CA to acquire cloud platform provider 3Tera

In 3Tera, one of the earliest providers of cloud-computing software systems, CA is getting both customers and technology.

IT management software vendor CA on Wednesday announced an agreement to acquire privately held 3Tera, a Aliso Viejo, Calif.-based producer of AppLogic, a cloud-computing management platform. Terms of the deal were not disclosed.

CA's press release announcing the pending acquisition noted that 3Tera adds new application delivery capabilities to its existing portfolio of cloud-related management tools:

By streamlining cloud-based deployment of composite applications, 3Tera adds significant new capabilities alongside CA's existing virtual and physical infrastructure management functionality--including that provided by CA Spectrum Automation Manager, the CA Service Assurance line of products, and the recently acquired assets of Cassatt and Oblicore.

CA plans to integrate AppLogic with these and other key technologies to provide customers with a comprehensive set of tools for delivering, managing and optimizing cloud computing as part of overall enterprise IT environment.

The technology assets and key personnel of utility computing management software provider Cassatt were acquired in June, and service level management software provider Oblicore was acquired earlier this year.

CA also plans to expand 3Tera's virtualization support beyond the Xen virtualization platform, to include VMWare ESX and Microsoft HyperV.

Jay Fry, vice president of Business Unit Strategy for CA's Cloud Products and Solutions Business Line, said in a phone interview that there were three key ways that 3Tera enhances CA's cloud story.

First, they bring customers. According to 3Tera's Web site, there are around 30 service provider partners running their cloud services on AppLogic, and Fry noted that they have a handful of enterprises who have standardized on the platform as well. Second, their user interface and application delivery technologies are a strong complement to CA's portfolio of infrastructure management tools.

Finally, 3Tera will allow CA to simplify the process of implementing and using private cloud computing services using CA's product portfolio, according to Fry. "Enterprises are not even sure how to get started with private cloud, and [AppLogic] makes it easier to talk about those first couple steps," noted Fry.

Forrester Research analyst James Staten wrote in a blog post Wednesday morning that achieving the latter goal may be a challenge for CA:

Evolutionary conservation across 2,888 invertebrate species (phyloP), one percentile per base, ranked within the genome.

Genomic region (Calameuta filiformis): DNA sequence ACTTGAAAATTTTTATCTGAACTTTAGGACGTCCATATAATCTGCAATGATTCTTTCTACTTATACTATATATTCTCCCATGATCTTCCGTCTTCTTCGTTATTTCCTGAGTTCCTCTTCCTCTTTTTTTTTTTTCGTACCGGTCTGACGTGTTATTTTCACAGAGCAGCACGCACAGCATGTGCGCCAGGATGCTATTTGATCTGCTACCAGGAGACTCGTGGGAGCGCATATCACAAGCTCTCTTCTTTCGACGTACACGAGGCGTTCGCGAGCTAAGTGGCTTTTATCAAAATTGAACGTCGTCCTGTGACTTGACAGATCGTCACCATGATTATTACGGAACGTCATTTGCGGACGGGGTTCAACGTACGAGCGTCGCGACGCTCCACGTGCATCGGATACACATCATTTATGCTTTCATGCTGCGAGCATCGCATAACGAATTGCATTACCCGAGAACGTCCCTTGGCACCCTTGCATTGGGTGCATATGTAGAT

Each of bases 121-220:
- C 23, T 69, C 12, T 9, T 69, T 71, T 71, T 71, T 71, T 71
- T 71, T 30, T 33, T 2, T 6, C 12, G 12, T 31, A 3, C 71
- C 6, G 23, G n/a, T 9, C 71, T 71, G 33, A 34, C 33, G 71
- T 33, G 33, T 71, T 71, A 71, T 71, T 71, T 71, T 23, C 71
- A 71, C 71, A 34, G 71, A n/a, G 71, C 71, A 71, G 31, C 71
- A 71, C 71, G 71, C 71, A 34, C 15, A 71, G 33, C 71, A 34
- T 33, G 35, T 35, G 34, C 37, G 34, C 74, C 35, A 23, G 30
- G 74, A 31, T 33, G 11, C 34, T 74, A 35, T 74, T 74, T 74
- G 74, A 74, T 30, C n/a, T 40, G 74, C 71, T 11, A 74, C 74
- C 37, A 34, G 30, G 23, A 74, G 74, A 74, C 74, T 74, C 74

Confidential reports from two Forrester clients who tested out the platform substantially, stated that they found challenges in implementing the software and adapting it to their business needs. Hardly substantive, as the same can easily be said for nearly every IaaS platform in this immature space, but clearly something CA will have to examine once they get their hands on the actual code.

Staten, however, does see this is a significant event for CA:

If anyone doubted CA Inc.'s intention to get into the cloud computing market, you can't get away with that skepticism anymore. This company is serious. Its acquisition of early cloud leader 3Tera takes their nascent cloud entreaties to an entirely new level...

...This also takes CA beyond just a management software company and potentially beyond even just a software company. The service provider partners form a channel, one that positions CA as not just a software vendor, but also now a provider of cloud services itself. Its software portfolio becomes firmly rounded for hybrid cloud enablement, but this fundamental shift is a major event in the evolution of CA and its rebirth from the ashes of the dreaded old Computer Associates.

About the author

    James Urquhart is a field technologist with almost 20 years of experience in distributed-systems development and deployment, focusing on service-oriented architectures, cloud computing, and virtualization. James is a market strategist for cloud computing at Cisco Systems and an adviser to EnStratus, though the opinions expressed here are strictly his own. He is a member of the CNET Blog Network and is not an employee of CNET.

     

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